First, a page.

Currently, there is a staggering figure of around 9,000,000 active apps across different platforms including Apple, Google and others. Undoubtedly a substantial number, but it is essential to note that only a fraction of them are widely recognized and genuinely beneficial.
Plus, many devices already come pre-loaded with a sizable selection of apps, further reducing the need for additional downloads. Still, the search for that elusive app that can satisfy our long-standing cravings persists. We are constantly looking for a new application that can finally meet those needs that we have craved over the years.
Imagine a scenario where you recently downloaded a new game, digital currency wallet, or fitness app and things quickly take a turn for the worse. Perhaps your phone screen is flooded with intrusive ads or the application does not fully meet your expectations, as often happens. Worst-case scenario, you may even discover an unauthorized transfer of funds from your bank account or an attempt to access personal information, such as your health information. These instances can be very disturbing and pose a significant threat to your privacy and safety. it is highly probable that the app you downloaded has malicious intent to exploit your finances or collect sensitive information.
Given the large amount of data we access through our smartphones, it’s no surprise that cybercriminals target it, and the risks are especially pronounced in unofficial app stores. These platforms have a higher likelihood of threats and unauthorized activity. Fortunately, by exercising mindfulness, employing logical thinking, and practicing caution, you can protect yourself.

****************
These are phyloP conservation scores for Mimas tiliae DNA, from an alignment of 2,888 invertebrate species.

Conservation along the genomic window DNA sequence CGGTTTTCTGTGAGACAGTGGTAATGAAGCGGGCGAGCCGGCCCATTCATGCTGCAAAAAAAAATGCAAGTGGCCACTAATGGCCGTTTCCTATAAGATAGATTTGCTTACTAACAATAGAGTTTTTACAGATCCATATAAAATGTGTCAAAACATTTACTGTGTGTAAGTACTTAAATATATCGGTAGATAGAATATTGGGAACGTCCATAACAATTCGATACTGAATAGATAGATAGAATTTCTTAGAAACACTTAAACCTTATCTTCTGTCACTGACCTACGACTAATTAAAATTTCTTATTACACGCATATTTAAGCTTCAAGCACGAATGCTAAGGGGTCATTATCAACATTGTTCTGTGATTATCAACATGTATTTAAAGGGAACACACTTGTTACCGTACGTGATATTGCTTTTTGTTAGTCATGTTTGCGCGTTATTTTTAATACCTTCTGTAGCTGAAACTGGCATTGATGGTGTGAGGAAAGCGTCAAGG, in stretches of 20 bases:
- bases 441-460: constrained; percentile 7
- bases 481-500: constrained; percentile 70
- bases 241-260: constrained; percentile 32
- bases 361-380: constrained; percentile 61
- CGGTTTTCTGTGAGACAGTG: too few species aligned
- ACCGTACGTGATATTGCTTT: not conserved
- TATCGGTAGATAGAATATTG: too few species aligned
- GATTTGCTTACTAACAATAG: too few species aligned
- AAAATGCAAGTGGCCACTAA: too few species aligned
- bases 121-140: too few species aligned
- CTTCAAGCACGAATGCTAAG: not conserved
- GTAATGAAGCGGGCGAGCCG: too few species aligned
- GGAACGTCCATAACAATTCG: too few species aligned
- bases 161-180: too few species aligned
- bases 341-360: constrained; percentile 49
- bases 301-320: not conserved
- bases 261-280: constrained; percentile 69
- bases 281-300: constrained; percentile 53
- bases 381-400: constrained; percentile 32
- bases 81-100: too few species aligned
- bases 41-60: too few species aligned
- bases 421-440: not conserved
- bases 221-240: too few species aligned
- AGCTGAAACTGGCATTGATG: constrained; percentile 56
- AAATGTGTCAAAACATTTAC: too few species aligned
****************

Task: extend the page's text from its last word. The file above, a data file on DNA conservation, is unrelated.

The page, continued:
Here are some valuable tips from ESET, a cybersecurity company, to help you avoid downloading malicious or dubious apps that could lead to regrets later:
1) Have you come across an app that promises amazing features or offers a service you’ve been looking for? If the app is truly popular, its download numbers as listed on reputable app stores can provide valuable insights. Hugely popular apps often rack up millions or even tens of millions of downloads (considering the vast number of smartphones around the world).
Therefore, a globally recognized app should exhibit such substantial figures. Similarly, a local app, such as one in Hebrew, should have at least hundreds of thousands of downloads if it really stands out and enjoys widespread recognition. If the download numbers aren’t in line with expectations, it could indicate a potential problem.
2) App reviews can be a relatively effective method of assessing an app’s authenticity and quality. If an app has a low rating and bad reviews, you may want to reconsider downloading it. Conversely, if an app has an extremely large number of positive reviews that look suspiciously similar, it should be cause for concern.
This is especially true for apps that haven’t garnered millions of downloads, as a large number of reviews for such apps may come from fake reviewers or even bots. Also, it’s worth checking the geographical distribution of reviews. For example, if you find lots of reviews from India for an app that interests you, but you’re looking for a relevant app for Israel, it might not be the right choice for you.
3) Malicious developers often try to trick users by copying the logo or graphic design of legitimate apps. However, they cannot replicate the design exactly as it would prevent them from uploading the app to the store. Instead, they create a design that closely resembles the original, hoping users won’t scrutinize the screen or images in the app store too closely.
Therefore, it is vital that you pay attention to these details. However, it’s important to note that recognizing the logo of a well-known entity, such as a bank, credit company, or Bitcoin wallet, doesn’t necessarily mean you’re in good hands. Some malicious apps go beyond just misusing the name of a legitimate service and are distributed via websites that are mirror images of the genuine ones. Be careful and check the legitimacy of the source before downloading any app.